"The plan is that $136 billion (£85.5 billion) in cuts – 0.8 per cent of GDP – will come in at the same time as $532 billion of tax increases, taking a total of $668 billion out of the deficit, or four per cent of GDP.
The cuts include defence and unemployment benefits; the tax rises reverse all the Bush-era tax cuts, and will hit the middle classes. They will also hit employers by increasing payroll taxes.
The programme will be anti-growth and anti-enterprise, but Republicans claim that it is the only option, given the Administration’s refusal to address the deficit, and the country’s colossal debt, in other ways. It is the main reason why the euphoria of the first Obama victory in 2008 has not been repeated and why the stock market slid south when it was realised four more years of Obama were being served up.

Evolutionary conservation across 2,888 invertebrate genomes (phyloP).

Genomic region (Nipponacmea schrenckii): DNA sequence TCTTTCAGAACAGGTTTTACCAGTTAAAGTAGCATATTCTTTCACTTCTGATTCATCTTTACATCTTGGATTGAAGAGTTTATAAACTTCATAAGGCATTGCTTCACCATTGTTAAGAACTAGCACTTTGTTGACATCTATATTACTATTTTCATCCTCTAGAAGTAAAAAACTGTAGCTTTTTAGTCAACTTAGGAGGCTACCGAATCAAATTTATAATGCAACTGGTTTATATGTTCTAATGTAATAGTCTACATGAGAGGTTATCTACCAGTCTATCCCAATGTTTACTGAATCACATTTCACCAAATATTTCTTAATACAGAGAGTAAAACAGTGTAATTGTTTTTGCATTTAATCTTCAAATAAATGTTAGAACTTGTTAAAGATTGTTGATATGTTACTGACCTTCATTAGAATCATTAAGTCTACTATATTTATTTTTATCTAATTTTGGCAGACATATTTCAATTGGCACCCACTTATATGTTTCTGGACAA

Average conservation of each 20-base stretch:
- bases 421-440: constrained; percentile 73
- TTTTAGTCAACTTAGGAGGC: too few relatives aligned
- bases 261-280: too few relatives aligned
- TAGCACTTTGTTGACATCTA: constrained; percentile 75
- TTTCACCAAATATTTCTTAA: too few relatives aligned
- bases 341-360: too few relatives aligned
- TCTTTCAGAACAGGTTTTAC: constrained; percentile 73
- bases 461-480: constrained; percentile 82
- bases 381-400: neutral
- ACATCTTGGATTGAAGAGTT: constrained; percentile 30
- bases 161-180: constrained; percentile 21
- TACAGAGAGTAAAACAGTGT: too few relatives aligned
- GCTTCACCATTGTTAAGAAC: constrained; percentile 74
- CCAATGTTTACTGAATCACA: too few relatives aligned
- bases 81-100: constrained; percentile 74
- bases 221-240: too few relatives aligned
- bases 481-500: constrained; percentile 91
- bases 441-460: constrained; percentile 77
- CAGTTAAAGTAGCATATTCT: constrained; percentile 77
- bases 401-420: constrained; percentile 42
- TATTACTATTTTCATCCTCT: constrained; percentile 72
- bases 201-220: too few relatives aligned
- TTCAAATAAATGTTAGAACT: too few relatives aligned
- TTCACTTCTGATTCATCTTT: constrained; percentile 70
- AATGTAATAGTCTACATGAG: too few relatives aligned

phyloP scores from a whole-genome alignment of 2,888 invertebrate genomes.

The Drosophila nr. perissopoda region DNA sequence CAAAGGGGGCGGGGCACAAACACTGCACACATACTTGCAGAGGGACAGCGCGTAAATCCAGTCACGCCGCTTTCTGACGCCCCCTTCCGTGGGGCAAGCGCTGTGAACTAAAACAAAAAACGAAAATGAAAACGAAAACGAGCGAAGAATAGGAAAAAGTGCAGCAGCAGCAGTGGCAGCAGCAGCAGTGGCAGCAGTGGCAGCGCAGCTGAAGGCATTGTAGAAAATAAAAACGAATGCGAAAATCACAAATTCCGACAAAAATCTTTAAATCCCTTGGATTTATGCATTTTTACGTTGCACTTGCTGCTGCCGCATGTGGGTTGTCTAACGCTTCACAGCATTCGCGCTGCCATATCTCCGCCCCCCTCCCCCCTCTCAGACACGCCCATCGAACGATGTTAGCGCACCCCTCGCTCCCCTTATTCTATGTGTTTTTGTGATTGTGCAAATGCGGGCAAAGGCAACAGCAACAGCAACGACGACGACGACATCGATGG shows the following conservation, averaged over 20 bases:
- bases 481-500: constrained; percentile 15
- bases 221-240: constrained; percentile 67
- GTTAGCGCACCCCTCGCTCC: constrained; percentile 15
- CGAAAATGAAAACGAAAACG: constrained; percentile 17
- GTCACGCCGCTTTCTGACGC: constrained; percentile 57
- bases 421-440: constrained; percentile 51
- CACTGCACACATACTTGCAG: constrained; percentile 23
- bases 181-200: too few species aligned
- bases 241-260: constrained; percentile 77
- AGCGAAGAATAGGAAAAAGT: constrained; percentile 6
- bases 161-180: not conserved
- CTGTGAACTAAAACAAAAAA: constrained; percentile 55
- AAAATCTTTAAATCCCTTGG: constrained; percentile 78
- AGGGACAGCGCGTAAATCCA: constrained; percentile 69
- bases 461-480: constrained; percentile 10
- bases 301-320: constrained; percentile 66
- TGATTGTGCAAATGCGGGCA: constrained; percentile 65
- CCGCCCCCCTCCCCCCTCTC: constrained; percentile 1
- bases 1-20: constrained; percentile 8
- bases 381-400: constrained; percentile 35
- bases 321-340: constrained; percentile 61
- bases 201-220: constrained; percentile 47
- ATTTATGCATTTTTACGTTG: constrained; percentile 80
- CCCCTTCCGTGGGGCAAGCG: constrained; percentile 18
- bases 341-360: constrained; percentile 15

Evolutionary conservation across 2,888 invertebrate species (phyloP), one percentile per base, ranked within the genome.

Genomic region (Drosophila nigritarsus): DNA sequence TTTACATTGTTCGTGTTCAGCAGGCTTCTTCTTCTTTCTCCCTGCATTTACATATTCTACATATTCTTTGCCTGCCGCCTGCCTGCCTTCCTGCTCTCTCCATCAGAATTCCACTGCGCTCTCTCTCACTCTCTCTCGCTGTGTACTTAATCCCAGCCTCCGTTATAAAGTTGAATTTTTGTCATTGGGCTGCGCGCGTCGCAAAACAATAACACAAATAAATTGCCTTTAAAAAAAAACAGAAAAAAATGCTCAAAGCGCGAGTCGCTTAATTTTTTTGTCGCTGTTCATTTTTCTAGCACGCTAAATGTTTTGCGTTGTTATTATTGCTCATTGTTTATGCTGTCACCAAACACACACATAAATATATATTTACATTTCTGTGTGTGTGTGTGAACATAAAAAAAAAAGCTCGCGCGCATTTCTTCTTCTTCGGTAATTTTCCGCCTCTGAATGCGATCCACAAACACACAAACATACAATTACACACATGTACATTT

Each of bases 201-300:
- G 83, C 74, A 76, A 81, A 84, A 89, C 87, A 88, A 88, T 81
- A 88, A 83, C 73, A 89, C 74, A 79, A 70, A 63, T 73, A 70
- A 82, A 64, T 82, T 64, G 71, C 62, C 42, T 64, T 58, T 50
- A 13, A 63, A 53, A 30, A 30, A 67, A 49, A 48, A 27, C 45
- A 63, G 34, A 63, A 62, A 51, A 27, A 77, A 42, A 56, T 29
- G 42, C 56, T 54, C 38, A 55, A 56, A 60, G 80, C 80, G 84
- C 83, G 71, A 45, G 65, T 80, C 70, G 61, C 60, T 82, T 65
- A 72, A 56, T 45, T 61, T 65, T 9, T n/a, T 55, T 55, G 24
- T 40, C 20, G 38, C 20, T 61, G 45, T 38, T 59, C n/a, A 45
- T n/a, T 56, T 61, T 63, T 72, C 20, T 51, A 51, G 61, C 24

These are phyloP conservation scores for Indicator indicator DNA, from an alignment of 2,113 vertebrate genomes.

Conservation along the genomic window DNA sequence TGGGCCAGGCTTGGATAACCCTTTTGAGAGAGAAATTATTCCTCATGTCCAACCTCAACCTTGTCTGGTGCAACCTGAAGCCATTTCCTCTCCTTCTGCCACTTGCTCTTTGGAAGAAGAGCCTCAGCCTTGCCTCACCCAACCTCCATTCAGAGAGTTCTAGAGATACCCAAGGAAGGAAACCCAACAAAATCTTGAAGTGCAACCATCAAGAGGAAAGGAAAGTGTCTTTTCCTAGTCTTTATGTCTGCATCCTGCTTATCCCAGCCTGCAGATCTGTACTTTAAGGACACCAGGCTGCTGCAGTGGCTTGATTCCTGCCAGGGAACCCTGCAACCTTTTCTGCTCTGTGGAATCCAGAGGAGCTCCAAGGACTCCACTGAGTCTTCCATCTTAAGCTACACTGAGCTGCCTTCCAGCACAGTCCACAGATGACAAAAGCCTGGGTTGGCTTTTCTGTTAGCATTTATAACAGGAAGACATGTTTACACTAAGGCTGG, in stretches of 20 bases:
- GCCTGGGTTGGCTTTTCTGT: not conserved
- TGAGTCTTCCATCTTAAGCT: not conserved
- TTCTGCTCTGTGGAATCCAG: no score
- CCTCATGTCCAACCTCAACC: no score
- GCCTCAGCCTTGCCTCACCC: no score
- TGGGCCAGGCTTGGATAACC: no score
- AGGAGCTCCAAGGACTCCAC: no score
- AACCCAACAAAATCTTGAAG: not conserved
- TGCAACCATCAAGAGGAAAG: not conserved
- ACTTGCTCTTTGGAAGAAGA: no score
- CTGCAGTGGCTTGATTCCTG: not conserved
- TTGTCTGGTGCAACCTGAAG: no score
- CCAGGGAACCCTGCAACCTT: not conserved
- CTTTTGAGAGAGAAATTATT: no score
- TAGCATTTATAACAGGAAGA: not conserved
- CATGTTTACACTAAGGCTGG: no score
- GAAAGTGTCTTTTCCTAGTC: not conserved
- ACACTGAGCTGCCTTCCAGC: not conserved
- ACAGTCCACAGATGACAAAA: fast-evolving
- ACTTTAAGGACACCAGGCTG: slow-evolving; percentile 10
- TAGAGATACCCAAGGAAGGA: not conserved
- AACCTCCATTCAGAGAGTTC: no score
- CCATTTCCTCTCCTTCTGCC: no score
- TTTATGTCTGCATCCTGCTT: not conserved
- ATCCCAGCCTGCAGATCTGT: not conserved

Corporate America especially is in despair. For them, there is no end in sight for over-regulation, debt and financial incontinence: and the Chinese, especially, are in their rear-view mirrors, coming up fast.
This is a deeply divided country: divided not between Democrats and Republicans, or even liberals and conservatives, but, it seems, between givers and takers."